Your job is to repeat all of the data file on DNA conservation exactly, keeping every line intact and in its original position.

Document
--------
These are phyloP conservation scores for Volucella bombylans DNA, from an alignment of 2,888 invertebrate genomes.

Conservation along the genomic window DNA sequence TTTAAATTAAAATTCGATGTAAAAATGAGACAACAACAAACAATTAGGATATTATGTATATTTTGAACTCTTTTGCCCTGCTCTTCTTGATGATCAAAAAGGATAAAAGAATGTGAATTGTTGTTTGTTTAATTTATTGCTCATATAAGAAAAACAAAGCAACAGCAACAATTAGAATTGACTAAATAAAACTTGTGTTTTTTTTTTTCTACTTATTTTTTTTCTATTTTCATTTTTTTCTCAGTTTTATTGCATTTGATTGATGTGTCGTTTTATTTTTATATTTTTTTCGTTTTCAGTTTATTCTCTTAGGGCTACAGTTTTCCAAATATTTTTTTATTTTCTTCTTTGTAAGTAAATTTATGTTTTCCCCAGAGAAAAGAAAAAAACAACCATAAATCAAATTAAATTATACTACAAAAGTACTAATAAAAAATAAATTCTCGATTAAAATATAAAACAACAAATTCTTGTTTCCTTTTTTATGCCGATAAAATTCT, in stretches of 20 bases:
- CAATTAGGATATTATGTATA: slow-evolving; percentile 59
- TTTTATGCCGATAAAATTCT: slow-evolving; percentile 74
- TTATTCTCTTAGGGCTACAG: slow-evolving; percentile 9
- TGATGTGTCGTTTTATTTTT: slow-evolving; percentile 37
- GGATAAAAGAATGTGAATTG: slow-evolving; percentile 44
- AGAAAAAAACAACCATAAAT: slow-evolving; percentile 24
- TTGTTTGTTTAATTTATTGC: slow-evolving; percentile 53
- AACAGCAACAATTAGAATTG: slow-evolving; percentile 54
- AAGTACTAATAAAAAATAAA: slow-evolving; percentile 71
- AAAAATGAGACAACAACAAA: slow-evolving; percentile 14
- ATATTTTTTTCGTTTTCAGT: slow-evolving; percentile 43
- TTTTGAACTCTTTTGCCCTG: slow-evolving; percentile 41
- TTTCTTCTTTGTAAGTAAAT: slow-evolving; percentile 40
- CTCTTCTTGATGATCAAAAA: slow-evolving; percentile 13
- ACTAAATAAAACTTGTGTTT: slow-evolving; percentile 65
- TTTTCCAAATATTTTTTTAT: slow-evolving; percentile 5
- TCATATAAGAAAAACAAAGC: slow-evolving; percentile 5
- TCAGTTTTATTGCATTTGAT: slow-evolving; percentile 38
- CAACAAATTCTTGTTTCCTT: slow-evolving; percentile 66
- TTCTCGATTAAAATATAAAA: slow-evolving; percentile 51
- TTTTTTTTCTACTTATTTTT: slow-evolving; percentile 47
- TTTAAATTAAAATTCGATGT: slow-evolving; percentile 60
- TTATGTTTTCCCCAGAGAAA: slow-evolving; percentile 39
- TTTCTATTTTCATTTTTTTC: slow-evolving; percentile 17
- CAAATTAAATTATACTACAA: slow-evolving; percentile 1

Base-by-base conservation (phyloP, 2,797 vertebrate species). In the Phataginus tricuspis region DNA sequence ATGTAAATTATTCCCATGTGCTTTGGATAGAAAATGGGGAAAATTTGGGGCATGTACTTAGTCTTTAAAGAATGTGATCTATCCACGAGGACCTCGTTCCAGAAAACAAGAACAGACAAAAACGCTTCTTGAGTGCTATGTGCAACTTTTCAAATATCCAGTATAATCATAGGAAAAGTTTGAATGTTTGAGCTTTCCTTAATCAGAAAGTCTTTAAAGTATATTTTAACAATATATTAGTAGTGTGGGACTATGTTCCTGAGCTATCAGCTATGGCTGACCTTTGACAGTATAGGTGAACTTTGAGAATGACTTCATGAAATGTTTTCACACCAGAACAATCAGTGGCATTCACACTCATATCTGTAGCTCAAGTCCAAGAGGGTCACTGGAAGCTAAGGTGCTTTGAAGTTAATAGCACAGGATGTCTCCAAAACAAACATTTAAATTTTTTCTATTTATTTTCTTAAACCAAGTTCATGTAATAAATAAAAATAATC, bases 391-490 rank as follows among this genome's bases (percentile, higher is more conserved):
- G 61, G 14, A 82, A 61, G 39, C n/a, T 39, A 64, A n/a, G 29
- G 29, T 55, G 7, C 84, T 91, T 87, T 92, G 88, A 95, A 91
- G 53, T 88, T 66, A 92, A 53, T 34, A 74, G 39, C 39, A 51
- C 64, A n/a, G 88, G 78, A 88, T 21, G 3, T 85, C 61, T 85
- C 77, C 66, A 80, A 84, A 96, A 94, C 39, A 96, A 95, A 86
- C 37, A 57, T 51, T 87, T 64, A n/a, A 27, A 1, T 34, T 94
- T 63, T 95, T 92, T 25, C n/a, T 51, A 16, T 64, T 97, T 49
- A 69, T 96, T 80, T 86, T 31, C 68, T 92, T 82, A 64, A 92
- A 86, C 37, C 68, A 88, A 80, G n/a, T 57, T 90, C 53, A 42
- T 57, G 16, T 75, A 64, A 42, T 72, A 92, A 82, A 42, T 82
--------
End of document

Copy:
These are phyloP conservation scores for Volucella bombylans DNA, from an alignment of 2,888 invertebrate genomes.

Conservation along the genomic window DNA sequence TTTAAATTAAAATTCGATGTAAAAATGAGACAACAACAAACAATTAGGATATTATGTATATTTTGAACTCTTTTGCCCTGCTCTTCTTGATGATCAAAAAGGATAAAAGAATGTGAATTGTTGTTTGTTTAATTTATTGCTCATATAAGAAAAACAAAGCAACAGCAACAATTAGAATTGACTAAATAAAACTTGTGTTTTTTTTTTTCTACTTATTTTTTTTCTATTTTCATTTTTTTCTCAGTTTTATTGCATTTGATTGATGTGTCGTTTTATTTTTATATTTTTTTCGTTTTCAGTTTATTCTCTTAGGGCTACAGTTTTCCAAATATTTTTTTATTTTCTTCTTTGTAAGTAAATTTATGTTTTCCCCAGAGAAAAGAAAAAAACAACCATAAATCAAATTAAATTATACTACAAAAGTACTAATAAAAAATAAATTCTCGATTAAAATATAAAACAACAAATTCTTGTTTCCTTTTTTATGCCGATAAAATTCT, in stretches of 20 bases:
- CAATTAGGATATTATGTATA: slow-evolving; percentile 59
- TTTTATGCCGATAAAATTCT: slow-evolving; percentile 74
- TTATTCTCTTAGGGCTACAG: slow-evolving; percentile 9
- TGATGTGTCGTTTTATTTTT: slow-evolving; percentile 37
- GGATAAAAGAATGTGAATTG: slow-evolving; percentile 44
- AGAAAAAAACAACCATAAAT: slow-evolving; percentile 24
- TTGTTTGTTTAATTTATTGC: slow-evolving; percentile 53
- AACAGCAACAATTAGAATTG: slow-evolving; percentile 54
- AAGTACTAATAAAAAATAAA: slow-evolving; percentile 71
- AAAAATGAGACAACAACAAA: slow-evolving; percentile 14
- ATATTTTTTTCGTTTTCAGT: slow-evolving; percentile 43
- TTTTGAACTCTTTTGCCCTG: slow-evolving; percentile 41
- TTTCTTCTTTGTAAGTAAAT: slow-evolving; percentile 40
- CTCTTCTTGATGATCAAAAA: slow-evolving; percentile 13
- ACTAAATAAAACTTGTGTTT: slow-evolving; percentile 65
- TTTTCCAAATATTTTTTTAT: slow-evolving; percentile 5
- TCATATAAGAAAAACAAAGC: slow-evolving; percentile 5
- TCAGTTTTATTGCATTTGAT: slow-evolving; percentile 38
- CAACAAATTCTTGTTTCCTT: slow-evolving; percentile 66
- TTCTCGATTAAAATATAAAA: slow-evolving; percentile 51
- TTTTTTTTCTACTTATTTTT: slow-evolving; percentile 47
- TTTAAATTAAAATTCGATGT: slow-evolving; percentile 60
- TTATGTTTTCCCCAGAGAAA: slow-evolving; percentile 39
- TTTCTATTTTCATTTTTTTC: slow-evolving; percentile 17
- CAAATTAAATTATACTACAA: slow-evolving; percentile 1

Base-by-base conservation (phyloP, 2,797 vertebrate species). In the Phataginus tricuspis region DNA sequence ATGTAAATTATTCCCATGTGCTTTGGATAGAAAATGGGGAAAATTTGGGGCATGTACTTAGTCTTTAAAGAATGTGATCTATCCACGAGGACCTCGTTCCAGAAAACAAGAACAGACAAAAACGCTTCTTGAGTGCTATGTGCAACTTTTCAAATATCCAGTATAATCATAGGAAAAGTTTGAATGTTTGAGCTTTCCTTAATCAGAAAGTCTTTAAAGTATATTTTAACAATATATTAGTAGTGTGGGACTATGTTCCTGAGCTATCAGCTATGGCTGACCTTTGACAGTATAGGTGAACTTTGAGAATGACTTCATGAAATGTTTTCACACCAGAACAATCAGTGGCATTCACACTCATATCTGTAGCTCAAGTCCAAGAGGGTCACTGGAAGCTAAGGTGCTTTGAAGTTAATAGCACAGGATGTCTCCAAAACAAACATTTAAATTTTTTCTATTTATTTTCTTAAACCAAGTTCATGTAATAAATAAAAATAATC, bases 391-490 rank as follows among this genome's bases (percentile, higher is more conserved):
- G 61, G 14, A 82, A 61, G 39, C n/a, T 39, A 64, A n/a, G 29
- G 29, T 55, G 7, C 84, T 91, T 87, T 92, G 88, A 95, A 91
- G 53, T 88, T 66, A 92, A 53, T 34, A 74, G 39, C 39, A 51
- C 64, A n/a, G 88, G 78, A 88, T 21, G 3, T 85, C 61, T 85
- C 77, C 66, A 80, A 84, A 96, A 94, C 39, A 96, A 95, A 86
- C 37, A 57, T 51, T 87, T 64, A n/a, A 27, A 1, T 34, T 94
- T 63, T 95, T 92, T 25, C n/a, T 51, A 16, T 64, T 97, T 49
- A 69, T 96, T 80, T 86, T 31, C 68, T 92, T 82, A 64, A 92
- A 86, C 37, C 68, A 88, A 80, G n/a, T 57, T 90, C 53, A 42
- T 57, G 16, T 75, A 64, A 42, T 72, A 92, A 82, A 42, T 82